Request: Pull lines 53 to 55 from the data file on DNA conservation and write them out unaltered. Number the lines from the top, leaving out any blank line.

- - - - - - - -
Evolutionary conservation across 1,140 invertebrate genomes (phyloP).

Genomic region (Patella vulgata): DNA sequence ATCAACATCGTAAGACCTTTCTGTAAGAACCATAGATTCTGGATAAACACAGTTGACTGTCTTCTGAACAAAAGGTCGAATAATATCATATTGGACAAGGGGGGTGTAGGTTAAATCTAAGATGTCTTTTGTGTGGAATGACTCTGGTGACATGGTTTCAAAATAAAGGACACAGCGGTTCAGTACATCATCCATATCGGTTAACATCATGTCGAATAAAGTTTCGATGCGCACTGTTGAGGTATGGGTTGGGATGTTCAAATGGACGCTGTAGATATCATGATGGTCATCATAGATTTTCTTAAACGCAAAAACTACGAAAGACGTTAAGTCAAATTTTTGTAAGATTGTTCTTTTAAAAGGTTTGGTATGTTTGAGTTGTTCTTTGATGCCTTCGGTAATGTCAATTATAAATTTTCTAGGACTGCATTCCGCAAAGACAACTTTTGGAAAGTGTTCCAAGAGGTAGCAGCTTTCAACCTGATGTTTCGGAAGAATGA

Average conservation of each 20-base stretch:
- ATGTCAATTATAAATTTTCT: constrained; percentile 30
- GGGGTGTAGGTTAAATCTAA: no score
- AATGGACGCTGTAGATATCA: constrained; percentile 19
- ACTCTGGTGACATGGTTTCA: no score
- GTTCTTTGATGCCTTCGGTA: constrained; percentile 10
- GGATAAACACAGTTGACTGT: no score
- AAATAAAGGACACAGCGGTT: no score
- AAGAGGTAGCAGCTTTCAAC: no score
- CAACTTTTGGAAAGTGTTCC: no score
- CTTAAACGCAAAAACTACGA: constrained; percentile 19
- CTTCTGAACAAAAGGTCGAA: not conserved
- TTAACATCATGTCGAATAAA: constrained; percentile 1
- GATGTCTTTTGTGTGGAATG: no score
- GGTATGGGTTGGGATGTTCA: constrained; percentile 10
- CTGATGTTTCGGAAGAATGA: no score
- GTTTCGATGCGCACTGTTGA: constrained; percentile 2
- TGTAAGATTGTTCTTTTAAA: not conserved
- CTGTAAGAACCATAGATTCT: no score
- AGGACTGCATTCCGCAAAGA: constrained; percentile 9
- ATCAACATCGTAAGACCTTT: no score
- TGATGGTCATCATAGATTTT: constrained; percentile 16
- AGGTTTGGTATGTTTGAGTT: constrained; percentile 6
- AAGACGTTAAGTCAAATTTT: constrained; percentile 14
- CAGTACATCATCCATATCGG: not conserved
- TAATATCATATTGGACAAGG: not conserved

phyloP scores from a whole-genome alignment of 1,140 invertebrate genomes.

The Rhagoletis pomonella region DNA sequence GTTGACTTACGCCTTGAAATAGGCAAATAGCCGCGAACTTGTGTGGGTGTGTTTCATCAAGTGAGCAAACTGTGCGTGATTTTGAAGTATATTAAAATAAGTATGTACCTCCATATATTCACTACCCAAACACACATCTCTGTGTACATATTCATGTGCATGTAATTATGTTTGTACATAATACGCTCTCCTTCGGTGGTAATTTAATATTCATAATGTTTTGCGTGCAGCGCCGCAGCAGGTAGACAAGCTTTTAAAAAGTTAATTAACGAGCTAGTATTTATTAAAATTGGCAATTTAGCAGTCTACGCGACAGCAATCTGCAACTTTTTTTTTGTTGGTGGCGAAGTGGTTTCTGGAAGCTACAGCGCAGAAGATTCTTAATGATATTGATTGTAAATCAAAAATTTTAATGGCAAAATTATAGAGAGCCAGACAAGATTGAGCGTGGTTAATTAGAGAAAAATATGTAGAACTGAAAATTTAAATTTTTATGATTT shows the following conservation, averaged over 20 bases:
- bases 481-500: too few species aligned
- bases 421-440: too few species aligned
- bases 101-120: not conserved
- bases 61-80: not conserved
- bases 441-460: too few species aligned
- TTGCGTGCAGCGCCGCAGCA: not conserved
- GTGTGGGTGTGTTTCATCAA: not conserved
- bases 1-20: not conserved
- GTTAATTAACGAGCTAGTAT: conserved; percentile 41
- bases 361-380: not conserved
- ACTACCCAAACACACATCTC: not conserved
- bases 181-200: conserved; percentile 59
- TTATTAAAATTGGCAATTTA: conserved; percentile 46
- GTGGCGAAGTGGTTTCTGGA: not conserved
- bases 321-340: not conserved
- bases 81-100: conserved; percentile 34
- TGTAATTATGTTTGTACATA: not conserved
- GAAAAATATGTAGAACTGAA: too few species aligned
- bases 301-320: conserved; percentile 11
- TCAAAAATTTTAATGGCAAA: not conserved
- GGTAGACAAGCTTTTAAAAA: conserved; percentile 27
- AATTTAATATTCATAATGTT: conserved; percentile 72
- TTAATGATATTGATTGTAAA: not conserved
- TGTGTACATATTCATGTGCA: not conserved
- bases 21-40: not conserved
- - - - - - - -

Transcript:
- TTAATGATATTGATTGTAAA: not conserved
- TGTGTACATATTCATGTGCA: not conserved
- bases 21-40: not conserved